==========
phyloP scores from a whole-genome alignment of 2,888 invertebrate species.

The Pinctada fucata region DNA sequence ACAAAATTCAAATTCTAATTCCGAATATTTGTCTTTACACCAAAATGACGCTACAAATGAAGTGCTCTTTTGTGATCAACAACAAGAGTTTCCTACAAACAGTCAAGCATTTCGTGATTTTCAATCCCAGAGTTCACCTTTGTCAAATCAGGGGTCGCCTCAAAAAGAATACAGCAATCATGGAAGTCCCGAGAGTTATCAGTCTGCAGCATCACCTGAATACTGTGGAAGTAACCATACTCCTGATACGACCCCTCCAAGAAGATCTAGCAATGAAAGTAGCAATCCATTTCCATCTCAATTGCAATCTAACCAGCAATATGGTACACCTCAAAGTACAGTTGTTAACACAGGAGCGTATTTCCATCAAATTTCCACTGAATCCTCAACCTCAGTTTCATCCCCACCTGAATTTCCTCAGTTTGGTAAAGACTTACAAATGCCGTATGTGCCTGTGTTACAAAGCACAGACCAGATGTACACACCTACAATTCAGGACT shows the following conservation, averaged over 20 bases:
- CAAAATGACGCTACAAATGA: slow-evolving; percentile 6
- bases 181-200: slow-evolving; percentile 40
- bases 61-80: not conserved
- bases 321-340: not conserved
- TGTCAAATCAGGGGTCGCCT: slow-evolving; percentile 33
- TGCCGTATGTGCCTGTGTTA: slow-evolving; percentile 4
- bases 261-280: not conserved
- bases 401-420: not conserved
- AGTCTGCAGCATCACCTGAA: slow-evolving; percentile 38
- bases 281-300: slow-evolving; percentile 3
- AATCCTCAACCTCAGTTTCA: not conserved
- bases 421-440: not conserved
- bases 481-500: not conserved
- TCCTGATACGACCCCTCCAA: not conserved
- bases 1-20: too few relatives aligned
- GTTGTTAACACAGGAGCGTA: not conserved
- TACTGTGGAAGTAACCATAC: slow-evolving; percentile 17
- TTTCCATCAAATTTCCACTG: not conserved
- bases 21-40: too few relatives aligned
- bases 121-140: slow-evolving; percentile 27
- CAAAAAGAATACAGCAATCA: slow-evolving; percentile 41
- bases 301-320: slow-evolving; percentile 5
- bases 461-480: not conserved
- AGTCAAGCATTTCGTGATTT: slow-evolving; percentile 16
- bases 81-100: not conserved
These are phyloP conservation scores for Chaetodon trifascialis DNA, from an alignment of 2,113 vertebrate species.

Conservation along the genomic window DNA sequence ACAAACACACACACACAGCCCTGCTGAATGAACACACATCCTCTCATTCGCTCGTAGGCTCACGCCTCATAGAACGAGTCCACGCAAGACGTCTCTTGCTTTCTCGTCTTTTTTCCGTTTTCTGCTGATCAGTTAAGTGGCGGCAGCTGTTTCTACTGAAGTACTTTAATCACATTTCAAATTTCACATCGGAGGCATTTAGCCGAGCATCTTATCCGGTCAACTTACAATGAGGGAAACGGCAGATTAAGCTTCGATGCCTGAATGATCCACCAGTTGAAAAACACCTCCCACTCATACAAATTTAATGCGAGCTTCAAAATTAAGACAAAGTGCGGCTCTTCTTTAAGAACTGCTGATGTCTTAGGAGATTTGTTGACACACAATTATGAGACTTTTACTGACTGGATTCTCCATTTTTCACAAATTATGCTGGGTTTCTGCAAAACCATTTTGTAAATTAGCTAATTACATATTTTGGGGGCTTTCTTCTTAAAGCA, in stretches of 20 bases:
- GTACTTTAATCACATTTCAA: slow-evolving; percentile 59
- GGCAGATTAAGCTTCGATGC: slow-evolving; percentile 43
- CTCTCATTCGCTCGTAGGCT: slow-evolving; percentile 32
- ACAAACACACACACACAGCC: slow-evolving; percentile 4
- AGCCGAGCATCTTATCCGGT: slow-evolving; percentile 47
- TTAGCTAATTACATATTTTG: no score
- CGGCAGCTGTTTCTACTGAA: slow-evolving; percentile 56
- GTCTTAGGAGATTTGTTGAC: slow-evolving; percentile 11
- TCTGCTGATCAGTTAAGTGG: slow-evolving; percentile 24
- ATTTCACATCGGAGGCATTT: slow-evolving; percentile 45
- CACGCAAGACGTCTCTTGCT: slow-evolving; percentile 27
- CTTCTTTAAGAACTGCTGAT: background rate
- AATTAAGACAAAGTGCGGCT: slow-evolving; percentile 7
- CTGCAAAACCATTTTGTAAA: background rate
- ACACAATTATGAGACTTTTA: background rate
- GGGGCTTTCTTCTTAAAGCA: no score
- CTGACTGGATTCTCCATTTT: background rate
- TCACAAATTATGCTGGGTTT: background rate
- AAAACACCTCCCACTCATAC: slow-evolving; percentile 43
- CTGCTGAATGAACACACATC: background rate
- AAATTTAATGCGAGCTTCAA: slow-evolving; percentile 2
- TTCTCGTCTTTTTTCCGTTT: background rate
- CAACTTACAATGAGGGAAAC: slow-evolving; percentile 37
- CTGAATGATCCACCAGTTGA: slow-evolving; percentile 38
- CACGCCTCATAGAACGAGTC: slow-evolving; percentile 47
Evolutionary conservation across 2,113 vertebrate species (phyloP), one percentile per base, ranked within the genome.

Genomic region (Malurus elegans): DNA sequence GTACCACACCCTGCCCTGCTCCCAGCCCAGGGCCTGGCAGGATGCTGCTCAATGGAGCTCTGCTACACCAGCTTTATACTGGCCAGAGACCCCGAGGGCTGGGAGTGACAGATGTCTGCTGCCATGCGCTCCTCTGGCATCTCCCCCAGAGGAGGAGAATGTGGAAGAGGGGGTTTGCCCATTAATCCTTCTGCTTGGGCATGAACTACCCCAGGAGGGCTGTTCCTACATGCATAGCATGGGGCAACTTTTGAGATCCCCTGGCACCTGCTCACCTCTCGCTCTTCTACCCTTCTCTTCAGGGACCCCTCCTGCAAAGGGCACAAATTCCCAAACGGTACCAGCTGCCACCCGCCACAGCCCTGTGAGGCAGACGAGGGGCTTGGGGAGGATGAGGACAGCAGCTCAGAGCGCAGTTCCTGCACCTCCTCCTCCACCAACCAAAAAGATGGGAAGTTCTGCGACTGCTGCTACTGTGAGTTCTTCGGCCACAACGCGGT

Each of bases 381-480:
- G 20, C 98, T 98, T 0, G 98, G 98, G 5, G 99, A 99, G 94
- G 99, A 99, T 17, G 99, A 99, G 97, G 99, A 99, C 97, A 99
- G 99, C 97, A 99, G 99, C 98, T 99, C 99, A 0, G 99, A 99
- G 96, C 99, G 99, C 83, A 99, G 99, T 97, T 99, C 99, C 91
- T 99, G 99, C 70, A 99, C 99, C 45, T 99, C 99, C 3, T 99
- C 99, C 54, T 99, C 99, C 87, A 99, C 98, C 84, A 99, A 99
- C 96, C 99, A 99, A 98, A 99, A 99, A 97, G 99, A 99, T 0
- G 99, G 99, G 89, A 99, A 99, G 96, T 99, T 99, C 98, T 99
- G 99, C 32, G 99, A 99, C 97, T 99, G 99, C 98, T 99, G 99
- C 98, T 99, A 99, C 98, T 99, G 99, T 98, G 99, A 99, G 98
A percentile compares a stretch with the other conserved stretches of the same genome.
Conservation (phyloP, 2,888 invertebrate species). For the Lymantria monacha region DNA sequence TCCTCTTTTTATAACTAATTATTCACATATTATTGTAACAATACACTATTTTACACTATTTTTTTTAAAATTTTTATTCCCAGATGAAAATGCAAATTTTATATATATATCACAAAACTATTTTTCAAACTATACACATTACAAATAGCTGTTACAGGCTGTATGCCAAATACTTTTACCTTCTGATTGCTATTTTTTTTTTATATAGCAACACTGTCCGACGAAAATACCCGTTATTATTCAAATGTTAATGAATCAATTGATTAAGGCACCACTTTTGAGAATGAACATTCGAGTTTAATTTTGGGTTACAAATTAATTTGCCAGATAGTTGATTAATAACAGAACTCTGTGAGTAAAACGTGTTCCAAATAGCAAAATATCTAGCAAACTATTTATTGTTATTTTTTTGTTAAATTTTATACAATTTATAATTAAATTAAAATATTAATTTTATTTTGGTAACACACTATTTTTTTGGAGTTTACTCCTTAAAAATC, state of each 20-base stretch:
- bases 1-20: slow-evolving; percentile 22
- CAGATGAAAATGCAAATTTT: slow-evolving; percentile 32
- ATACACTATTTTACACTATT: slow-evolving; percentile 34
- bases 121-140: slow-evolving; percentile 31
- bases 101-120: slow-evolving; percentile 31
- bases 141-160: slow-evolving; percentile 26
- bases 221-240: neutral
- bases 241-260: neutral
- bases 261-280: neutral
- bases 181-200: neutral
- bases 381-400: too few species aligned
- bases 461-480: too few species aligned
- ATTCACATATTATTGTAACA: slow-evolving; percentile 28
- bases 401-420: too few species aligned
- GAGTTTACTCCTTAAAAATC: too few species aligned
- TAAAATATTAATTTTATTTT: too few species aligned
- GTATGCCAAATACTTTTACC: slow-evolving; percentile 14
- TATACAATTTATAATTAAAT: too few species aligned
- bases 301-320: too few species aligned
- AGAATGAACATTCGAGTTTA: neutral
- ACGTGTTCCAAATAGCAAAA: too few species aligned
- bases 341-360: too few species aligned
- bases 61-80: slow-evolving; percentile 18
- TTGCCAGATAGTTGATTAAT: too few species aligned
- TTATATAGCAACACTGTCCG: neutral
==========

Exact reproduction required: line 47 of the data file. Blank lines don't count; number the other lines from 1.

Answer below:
- TCACAAATTATGCTGGGTTT: background rate